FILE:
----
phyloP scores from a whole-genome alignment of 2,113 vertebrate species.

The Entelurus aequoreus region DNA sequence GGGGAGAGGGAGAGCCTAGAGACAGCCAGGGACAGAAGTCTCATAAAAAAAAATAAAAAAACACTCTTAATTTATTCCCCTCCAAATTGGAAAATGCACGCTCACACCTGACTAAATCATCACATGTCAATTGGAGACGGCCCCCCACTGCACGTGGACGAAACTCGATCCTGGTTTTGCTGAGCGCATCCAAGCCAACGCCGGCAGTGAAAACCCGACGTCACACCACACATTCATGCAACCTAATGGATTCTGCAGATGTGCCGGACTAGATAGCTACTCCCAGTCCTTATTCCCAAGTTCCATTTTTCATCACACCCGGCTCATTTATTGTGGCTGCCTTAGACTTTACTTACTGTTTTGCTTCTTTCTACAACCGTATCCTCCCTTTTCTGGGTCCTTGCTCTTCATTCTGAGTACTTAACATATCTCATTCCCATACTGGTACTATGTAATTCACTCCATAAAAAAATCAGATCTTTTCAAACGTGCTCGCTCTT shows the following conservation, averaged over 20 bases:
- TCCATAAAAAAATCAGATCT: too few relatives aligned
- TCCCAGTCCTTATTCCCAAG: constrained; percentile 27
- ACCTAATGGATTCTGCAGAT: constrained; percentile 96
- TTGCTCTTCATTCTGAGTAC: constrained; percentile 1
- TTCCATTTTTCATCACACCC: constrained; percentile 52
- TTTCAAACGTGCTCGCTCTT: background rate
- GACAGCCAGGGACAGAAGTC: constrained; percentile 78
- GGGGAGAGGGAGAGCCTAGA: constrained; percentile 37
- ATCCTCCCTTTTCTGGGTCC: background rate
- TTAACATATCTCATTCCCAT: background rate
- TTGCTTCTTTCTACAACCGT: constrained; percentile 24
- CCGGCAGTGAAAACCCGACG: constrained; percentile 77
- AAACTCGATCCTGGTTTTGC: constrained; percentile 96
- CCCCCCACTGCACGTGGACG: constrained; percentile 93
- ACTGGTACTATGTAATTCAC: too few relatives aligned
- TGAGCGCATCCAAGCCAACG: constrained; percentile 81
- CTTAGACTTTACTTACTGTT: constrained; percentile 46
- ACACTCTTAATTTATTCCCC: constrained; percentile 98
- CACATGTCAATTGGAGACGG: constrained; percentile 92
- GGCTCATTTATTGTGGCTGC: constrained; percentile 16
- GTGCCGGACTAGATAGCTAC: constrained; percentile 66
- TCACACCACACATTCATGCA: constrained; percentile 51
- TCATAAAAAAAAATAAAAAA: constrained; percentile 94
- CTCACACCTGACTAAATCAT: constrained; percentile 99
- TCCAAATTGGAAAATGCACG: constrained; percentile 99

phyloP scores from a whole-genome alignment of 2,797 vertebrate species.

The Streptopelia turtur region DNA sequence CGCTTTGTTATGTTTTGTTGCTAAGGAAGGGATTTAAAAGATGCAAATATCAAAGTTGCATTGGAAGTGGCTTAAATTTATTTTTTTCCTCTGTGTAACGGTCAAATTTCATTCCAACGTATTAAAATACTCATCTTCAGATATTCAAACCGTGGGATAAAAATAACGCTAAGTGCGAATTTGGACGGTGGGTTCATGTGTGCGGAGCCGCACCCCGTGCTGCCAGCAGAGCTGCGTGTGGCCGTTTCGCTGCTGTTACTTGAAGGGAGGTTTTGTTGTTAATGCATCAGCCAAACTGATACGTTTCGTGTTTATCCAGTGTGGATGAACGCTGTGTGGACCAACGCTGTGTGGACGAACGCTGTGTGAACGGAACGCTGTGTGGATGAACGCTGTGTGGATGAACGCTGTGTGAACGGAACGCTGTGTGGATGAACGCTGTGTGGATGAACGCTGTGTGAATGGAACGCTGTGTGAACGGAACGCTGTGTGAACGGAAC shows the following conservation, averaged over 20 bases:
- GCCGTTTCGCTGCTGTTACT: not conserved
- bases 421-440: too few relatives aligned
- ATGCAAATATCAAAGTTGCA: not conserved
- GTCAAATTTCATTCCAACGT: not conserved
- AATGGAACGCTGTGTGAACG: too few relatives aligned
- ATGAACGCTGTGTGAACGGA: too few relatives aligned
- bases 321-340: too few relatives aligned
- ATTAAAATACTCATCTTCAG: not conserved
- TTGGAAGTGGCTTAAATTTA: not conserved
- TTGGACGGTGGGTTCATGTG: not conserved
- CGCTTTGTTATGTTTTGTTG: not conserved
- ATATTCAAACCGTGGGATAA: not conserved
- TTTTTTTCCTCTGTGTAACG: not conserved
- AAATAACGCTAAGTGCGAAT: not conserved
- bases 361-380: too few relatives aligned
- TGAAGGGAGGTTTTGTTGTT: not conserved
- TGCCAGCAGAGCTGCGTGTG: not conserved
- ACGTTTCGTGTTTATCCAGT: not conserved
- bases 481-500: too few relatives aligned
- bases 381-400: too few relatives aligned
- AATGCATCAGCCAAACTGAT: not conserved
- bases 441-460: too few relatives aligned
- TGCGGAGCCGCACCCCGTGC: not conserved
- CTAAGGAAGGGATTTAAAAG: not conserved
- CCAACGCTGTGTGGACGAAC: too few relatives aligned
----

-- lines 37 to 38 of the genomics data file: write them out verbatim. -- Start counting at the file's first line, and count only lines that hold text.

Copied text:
- ATTAAAATACTCATCTTCAG: not conserved
- TTGGAAGTGGCTTAAATTTA: not conserved